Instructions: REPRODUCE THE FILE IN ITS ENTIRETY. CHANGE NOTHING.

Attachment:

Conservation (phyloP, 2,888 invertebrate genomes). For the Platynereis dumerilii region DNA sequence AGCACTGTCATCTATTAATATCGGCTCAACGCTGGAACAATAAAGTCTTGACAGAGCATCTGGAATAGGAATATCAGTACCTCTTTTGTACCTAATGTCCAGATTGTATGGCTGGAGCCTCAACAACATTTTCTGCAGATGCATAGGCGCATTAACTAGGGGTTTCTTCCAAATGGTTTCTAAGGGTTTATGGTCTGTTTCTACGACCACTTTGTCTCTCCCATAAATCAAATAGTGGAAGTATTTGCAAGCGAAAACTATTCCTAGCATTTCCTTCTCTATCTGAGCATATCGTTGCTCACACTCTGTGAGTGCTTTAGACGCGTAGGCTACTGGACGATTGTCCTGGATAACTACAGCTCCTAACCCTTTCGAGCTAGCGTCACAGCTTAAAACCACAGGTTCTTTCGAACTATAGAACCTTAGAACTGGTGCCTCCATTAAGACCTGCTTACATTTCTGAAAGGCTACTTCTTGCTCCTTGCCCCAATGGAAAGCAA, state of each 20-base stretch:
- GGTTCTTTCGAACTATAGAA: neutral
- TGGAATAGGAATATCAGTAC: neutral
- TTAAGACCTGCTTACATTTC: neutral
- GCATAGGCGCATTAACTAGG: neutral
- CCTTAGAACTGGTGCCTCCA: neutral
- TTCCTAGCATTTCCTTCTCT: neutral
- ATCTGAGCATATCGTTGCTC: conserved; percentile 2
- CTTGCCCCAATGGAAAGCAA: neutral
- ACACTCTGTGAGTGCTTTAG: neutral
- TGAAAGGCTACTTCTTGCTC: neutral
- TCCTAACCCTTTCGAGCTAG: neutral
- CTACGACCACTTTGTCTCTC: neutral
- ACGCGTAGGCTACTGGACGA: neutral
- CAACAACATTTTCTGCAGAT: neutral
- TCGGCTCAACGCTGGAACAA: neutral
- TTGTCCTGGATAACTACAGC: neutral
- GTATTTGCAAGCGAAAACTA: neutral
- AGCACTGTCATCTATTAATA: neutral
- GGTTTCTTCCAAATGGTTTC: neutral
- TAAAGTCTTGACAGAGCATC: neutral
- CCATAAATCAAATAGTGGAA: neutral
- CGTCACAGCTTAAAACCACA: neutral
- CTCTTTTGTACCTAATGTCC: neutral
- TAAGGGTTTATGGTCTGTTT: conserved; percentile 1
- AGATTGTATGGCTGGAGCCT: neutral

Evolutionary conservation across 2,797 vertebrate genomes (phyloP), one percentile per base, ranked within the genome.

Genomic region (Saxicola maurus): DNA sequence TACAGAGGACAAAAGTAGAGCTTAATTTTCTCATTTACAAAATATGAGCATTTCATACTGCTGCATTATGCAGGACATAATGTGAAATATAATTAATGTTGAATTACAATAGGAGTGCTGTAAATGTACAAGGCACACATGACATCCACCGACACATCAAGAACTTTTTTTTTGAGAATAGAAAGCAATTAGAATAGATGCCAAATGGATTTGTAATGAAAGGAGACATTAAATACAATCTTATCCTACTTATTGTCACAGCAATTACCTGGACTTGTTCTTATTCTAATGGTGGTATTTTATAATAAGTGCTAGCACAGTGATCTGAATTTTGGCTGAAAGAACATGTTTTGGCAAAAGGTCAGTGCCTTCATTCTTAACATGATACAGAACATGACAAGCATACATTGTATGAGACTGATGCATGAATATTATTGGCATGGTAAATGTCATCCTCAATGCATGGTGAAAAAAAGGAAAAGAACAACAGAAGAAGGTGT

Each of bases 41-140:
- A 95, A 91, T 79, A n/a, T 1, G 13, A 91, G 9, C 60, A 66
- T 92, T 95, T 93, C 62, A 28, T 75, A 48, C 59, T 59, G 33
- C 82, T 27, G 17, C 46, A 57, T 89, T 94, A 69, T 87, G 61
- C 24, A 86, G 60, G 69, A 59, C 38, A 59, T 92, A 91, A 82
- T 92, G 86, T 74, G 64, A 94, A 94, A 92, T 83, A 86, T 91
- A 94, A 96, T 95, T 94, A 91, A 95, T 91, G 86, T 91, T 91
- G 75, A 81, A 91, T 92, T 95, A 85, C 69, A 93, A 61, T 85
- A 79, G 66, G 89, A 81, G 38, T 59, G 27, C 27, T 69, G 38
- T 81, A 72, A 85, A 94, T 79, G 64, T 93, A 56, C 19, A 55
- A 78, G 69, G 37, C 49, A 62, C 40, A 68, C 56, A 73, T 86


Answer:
Conservation (phyloP, 2,888 invertebrate genomes). For the Platynereis dumerilii region DNA sequence AGCACTGTCATCTATTAATATCGGCTCAACGCTGGAACAATAAAGTCTTGACAGAGCATCTGGAATAGGAATATCAGTACCTCTTTTGTACCTAATGTCCAGATTGTATGGCTGGAGCCTCAACAACATTTTCTGCAGATGCATAGGCGCATTAACTAGGGGTTTCTTCCAAATGGTTTCTAAGGGTTTATGGTCTGTTTCTACGACCACTTTGTCTCTCCCATAAATCAAATAGTGGAAGTATTTGCAAGCGAAAACTATTCCTAGCATTTCCTTCTCTATCTGAGCATATCGTTGCTCACACTCTGTGAGTGCTTTAGACGCGTAGGCTACTGGACGATTGTCCTGGATAACTACAGCTCCTAACCCTTTCGAGCTAGCGTCACAGCTTAAAACCACAGGTTCTTTCGAACTATAGAACCTTAGAACTGGTGCCTCCATTAAGACCTGCTTACATTTCTGAAAGGCTACTTCTTGCTCCTTGCCCCAATGGAAAGCAA, state of each 20-base stretch:
- GGTTCTTTCGAACTATAGAA: neutral
- TGGAATAGGAATATCAGTAC: neutral
- TTAAGACCTGCTTACATTTC: neutral
- GCATAGGCGCATTAACTAGG: neutral
- CCTTAGAACTGGTGCCTCCA: neutral
- TTCCTAGCATTTCCTTCTCT: neutral
- ATCTGAGCATATCGTTGCTC: conserved; percentile 2
- CTTGCCCCAATGGAAAGCAA: neutral
- ACACTCTGTGAGTGCTTTAG: neutral
- TGAAAGGCTACTTCTTGCTC: neutral
- TCCTAACCCTTTCGAGCTAG: neutral
- CTACGACCACTTTGTCTCTC: neutral
- ACGCGTAGGCTACTGGACGA: neutral
- CAACAACATTTTCTGCAGAT: neutral
- TCGGCTCAACGCTGGAACAA: neutral
- TTGTCCTGGATAACTACAGC: neutral
- GTATTTGCAAGCGAAAACTA: neutral
- AGCACTGTCATCTATTAATA: neutral
- GGTTTCTTCCAAATGGTTTC: neutral
- TAAAGTCTTGACAGAGCATC: neutral
- CCATAAATCAAATAGTGGAA: neutral
- CGTCACAGCTTAAAACCACA: neutral
- CTCTTTTGTACCTAATGTCC: neutral
- TAAGGGTTTATGGTCTGTTT: conserved; percentile 1
- AGATTGTATGGCTGGAGCCT: neutral

Evolutionary conservation across 2,797 vertebrate genomes (phyloP), one percentile per base, ranked within the genome.

Genomic region (Saxicola maurus): DNA sequence TACAGAGGACAAAAGTAGAGCTTAATTTTCTCATTTACAAAATATGAGCATTTCATACTGCTGCATTATGCAGGACATAATGTGAAATATAATTAATGTTGAATTACAATAGGAGTGCTGTAAATGTACAAGGCACACATGACATCCACCGACACATCAAGAACTTTTTTTTTGAGAATAGAAAGCAATTAGAATAGATGCCAAATGGATTTGTAATGAAAGGAGACATTAAATACAATCTTATCCTACTTATTGTCACAGCAATTACCTGGACTTGTTCTTATTCTAATGGTGGTATTTTATAATAAGTGCTAGCACAGTGATCTGAATTTTGGCTGAAAGAACATGTTTTGGCAAAAGGTCAGTGCCTTCATTCTTAACATGATACAGAACATGACAAGCATACATTGTATGAGACTGATGCATGAATATTATTGGCATGGTAAATGTCATCCTCAATGCATGGTGAAAAAAAGGAAAAGAACAACAGAAGAAGGTGT

Each of bases 41-140:
- A 95, A 91, T 79, A n/a, T 1, G 13, A 91, G 9, C 60, A 66
- T 92, T 95, T 93, C 62, A 28, T 75, A 48, C 59, T 59, G 33
- C 82, T 27, G 17, C 46, A 57, T 89, T 94, A 69, T 87, G 61
- C 24, A 86, G 60, G 69, A 59, C 38, A 59, T 92, A 91, A 82
- T 92, G 86, T 74, G 64, A 94, A 94, A 92, T 83, A 86, T 91
- A 94, A 96, T 95, T 94, A 91, A 95, T 91, G 86, T 91, T 91
- G 75, A 81, A 91, T 92, T 95, A 85, C 69, A 93, A 61, T 85
- A 79, G 66, G 89, A 81, G 38, T 59, G 27, C 27, T 69, G 38
- T 81, A 72, A 85, A 94, T 79, G 64, T 93, A 56, C 19, A 55
- A 78, G 69, G 37, C 49, A 62, C 40, A 68, C 56, A 73, T 86